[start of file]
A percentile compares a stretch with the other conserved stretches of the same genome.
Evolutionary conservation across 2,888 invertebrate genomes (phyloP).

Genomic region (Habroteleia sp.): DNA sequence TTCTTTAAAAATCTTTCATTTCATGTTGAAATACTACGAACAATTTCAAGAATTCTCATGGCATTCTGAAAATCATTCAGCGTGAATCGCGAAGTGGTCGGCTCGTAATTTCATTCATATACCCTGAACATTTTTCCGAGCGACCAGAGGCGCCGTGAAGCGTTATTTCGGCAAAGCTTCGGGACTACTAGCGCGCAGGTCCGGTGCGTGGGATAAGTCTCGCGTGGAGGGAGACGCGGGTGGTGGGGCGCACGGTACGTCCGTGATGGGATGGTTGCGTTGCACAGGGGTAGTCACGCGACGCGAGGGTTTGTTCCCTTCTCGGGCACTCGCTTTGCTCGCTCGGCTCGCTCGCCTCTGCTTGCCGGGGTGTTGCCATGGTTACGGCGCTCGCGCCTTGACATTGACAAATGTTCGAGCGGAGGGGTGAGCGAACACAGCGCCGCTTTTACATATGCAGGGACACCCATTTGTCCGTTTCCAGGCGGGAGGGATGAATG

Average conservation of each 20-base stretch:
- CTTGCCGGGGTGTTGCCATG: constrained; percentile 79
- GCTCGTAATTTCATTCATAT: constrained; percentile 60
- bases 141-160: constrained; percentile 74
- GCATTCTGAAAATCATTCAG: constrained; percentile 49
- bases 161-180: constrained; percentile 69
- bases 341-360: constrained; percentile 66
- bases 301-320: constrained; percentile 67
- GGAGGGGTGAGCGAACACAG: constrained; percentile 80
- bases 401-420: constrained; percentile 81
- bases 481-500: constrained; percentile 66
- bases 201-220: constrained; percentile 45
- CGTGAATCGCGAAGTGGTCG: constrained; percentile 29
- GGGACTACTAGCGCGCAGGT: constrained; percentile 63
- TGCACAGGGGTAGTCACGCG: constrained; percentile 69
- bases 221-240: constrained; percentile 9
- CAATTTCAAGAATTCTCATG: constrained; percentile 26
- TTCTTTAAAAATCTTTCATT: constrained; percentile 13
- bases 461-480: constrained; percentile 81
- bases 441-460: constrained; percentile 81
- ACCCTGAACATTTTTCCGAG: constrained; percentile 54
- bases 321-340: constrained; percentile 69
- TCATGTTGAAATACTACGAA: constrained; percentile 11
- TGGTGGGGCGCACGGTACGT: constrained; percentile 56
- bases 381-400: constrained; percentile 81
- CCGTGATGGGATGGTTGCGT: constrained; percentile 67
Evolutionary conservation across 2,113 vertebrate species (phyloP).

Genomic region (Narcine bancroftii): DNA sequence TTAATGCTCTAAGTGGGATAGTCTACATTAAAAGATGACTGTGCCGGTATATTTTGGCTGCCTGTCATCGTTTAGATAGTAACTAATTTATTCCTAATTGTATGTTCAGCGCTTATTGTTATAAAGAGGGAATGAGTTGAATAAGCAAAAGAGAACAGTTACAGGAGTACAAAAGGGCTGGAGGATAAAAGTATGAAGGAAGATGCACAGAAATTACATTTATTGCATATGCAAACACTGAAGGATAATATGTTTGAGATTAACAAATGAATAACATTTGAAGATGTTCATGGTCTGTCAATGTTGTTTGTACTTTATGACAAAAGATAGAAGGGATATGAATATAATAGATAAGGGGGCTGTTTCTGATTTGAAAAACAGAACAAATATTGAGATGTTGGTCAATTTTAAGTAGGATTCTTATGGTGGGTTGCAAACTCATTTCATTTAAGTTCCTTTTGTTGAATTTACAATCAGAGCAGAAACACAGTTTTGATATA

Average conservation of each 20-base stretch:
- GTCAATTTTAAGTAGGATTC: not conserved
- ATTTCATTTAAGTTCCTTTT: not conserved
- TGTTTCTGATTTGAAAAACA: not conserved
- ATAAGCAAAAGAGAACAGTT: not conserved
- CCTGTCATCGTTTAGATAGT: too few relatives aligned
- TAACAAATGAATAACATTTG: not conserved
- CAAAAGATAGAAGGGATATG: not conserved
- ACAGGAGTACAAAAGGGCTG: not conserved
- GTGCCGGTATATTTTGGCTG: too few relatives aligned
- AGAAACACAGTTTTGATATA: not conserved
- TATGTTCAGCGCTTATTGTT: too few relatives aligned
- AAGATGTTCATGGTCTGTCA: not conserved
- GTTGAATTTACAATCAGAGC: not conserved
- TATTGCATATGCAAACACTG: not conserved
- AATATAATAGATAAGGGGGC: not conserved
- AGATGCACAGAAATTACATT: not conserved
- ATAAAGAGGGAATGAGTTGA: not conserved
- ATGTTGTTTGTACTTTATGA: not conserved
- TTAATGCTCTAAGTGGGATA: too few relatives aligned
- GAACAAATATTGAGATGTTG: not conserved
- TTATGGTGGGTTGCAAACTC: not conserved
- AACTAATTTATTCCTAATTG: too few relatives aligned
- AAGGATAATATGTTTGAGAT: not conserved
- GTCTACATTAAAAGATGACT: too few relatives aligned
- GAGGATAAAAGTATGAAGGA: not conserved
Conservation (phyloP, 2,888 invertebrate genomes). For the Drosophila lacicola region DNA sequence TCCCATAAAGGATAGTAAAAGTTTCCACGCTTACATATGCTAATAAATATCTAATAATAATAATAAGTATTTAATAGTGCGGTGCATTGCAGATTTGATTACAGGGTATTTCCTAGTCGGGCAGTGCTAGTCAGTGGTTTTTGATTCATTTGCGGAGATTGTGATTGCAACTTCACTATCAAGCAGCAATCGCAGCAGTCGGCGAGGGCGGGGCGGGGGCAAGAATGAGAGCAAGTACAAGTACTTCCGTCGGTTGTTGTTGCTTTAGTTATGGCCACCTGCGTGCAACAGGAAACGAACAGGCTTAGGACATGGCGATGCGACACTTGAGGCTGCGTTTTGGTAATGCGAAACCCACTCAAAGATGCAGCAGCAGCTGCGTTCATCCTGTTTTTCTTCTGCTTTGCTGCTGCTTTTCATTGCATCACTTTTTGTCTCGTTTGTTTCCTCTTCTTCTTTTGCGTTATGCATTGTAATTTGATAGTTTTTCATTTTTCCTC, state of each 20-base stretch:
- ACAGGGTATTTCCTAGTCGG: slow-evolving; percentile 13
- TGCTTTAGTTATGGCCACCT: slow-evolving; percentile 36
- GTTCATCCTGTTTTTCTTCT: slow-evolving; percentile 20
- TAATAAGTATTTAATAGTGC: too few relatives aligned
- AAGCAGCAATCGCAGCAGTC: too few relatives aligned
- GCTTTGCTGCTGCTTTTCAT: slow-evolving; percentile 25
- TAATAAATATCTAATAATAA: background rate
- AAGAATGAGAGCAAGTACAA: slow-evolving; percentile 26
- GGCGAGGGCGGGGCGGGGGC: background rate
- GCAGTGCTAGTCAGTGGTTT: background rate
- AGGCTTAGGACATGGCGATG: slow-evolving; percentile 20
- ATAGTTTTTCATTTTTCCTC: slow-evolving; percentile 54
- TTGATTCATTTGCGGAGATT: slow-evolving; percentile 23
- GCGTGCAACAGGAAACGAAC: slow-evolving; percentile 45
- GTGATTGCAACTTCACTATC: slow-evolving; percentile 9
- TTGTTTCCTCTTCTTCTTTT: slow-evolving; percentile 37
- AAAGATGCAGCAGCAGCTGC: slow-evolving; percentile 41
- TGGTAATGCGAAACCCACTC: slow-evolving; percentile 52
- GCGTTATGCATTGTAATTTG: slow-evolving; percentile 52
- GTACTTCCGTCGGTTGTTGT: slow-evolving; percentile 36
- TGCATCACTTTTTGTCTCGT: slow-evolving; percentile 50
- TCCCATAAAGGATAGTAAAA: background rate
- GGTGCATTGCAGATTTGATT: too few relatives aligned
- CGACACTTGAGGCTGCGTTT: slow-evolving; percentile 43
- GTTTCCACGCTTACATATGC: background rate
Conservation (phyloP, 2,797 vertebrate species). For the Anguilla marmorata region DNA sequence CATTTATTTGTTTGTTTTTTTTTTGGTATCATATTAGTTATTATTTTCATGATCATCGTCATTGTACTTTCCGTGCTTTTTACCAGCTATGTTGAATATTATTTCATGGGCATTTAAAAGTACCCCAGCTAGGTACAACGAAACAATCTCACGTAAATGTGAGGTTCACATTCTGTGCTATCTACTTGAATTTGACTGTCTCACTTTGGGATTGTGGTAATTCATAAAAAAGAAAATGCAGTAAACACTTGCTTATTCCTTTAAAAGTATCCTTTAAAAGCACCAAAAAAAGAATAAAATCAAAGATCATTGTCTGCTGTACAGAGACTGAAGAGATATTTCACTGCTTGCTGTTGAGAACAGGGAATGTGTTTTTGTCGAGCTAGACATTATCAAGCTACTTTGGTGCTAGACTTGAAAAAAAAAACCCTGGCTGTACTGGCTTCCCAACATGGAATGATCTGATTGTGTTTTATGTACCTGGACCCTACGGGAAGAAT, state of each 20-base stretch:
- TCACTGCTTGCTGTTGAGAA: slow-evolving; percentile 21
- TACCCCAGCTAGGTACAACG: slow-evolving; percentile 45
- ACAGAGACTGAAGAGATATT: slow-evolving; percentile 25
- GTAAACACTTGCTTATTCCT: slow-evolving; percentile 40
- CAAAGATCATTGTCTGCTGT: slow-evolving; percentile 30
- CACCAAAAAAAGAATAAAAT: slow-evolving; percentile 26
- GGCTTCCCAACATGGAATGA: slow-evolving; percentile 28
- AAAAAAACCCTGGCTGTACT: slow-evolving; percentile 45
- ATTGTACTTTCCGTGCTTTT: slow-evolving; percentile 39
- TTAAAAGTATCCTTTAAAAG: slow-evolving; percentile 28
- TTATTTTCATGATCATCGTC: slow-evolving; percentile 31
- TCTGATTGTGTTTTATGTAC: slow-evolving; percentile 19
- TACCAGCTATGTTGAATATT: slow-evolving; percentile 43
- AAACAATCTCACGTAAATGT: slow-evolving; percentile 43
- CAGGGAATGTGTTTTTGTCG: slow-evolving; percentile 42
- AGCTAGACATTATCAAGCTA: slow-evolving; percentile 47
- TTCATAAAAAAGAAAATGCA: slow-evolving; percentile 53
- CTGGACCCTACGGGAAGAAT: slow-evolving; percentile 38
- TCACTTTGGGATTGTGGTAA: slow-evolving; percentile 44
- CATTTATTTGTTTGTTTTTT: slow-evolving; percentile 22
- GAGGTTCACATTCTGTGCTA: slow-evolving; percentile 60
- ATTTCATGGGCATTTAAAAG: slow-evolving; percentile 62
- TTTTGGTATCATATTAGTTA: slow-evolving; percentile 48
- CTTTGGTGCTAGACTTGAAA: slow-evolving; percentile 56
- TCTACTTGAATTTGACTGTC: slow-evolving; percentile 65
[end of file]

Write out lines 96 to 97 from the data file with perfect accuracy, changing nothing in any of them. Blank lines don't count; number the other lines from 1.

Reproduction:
- TCTGATTGTGTTTTATGTAC: slow-evolving; percentile 19
- TACCAGCTATGTTGAATATT: slow-evolving; percentile 43